Hastings serves on the board of directors of KIPP Public Schools, a national chain of charter schools with campuses in Austin, San Antonio, Houston and the Dallas-Fort Worth area. He was previously a member of the national board of public schools for Rocketship, which opens its first Texas campus in August in Fort Worth.
Hastings donated $1.5 million to Virginia-based Educational Equity PAC on Feb. 15, the same day PAC donated $570,000 to Charter Schools Now. A few days earlier, Educational Equity donated $70,000 to Charter Schools Now.
Walton gave Charter Schools Now $450,000 in December 2021. The Walton Family Foundation has invested millions over the years to support public charter schools across the country.
The opponent calls the contribution ‘pay-player’
Elmo of Texas AFT said the union sees these contributions as an attempt “to buy out the state board on behalf of the charter school industry.
“That’s what it’s about – it’s about getting enough members of the State Board of Education to approve all the charter applications they want and getting as many charter schools through as they can through the State Board of Education.”
Texas AFT, which endorsed Márquez for the District 1 seat, wants charter schools to follow the same regulations as traditional school districts in the state, be subject to the same level of state oversight and have school boards. locally elected. Charters are funded entirely by the state, while districts derive their funding from state and local property taxes.
Yanar’s top Democratic challengers echoed similar sentiments.
“It is now clear to everyone that Mr. Yanar is being bought and paid for by the charter school lobby,” Ortega said in a statement. “When an application is presented to the SBOE to open a new charter channel that will compete with our local schools for scarce educational resources, is there any doubt as to which side Mr. Yanar will take?”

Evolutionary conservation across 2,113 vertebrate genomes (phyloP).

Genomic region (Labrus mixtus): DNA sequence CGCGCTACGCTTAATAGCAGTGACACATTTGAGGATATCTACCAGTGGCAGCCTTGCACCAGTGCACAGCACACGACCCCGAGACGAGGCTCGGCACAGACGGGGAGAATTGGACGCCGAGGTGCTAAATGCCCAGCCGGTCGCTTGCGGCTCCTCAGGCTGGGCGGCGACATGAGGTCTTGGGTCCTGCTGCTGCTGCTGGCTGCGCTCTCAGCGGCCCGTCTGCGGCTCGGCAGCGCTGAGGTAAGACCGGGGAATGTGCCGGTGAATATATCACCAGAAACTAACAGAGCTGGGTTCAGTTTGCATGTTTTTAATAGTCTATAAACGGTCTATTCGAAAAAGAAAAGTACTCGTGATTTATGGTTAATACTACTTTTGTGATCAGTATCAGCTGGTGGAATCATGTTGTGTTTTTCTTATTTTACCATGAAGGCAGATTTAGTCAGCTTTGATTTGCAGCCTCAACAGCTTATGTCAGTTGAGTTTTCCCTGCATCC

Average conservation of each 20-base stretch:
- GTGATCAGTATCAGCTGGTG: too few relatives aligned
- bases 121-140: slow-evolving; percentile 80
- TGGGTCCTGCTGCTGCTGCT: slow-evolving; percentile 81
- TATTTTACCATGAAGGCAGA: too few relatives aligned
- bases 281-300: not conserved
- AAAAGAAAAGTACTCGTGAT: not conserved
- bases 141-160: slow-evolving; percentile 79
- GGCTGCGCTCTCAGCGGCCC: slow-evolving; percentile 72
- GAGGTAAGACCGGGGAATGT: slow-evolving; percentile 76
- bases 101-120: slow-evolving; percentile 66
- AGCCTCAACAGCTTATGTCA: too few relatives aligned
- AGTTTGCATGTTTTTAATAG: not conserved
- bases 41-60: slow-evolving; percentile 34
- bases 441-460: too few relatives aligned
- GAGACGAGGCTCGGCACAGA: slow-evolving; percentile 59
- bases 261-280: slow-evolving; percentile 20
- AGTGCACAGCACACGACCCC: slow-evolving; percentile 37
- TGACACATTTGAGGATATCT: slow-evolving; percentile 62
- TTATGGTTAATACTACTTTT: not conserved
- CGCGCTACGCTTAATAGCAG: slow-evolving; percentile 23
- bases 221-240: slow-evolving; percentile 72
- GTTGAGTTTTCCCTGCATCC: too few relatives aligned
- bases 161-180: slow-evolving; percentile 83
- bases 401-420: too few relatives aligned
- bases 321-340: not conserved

The campaign contributions candidates choose to accept reflect their values and intentions if elected, Márquez said. She accused Yanar of adopting a “pay-to-play tactic to gain power and influence in the National Board of Education”.
“As a community, we shouldn’t tolerate this,” Márquez said. “Our students are not for sale. What we have seen (in Yanar’s campaign finance report) is very discouraging to those of us who are true advocates of public education who seek true justice and fairness for all of our students. .
Both Ortega and Márquez have said they would push for greater charter school accountability if elected.
Little money flowing into candidates’ campaigns
Aside from Charter Schools Now’s in-kind contribution, few cash donations have gone to the District 1 race in both the Democratic and Republican primaries.
Ortega reported raising $300 on his Jan. 18 campaign finance report. Ortega did not submit subsequent reports for January 31 or February 22.
Márquez said he raised $6,550. She also received a $5,000 in-kind donation from State Representative Mary González, D-Clint, for online advertising.
Yanar raised $5,345.
Republican primary candidate Michael Stevens, a language arts teacher in the Northside Independent School District outside San Antonio, received $909 in contributions. His Republican opponent Lani Popp said he raised $1,450.
Cover photo: Mailers El Paso residents received from Omar Yanar’s campaign for the State Board of Education District 1. (Molly Smith/El Paso Matters)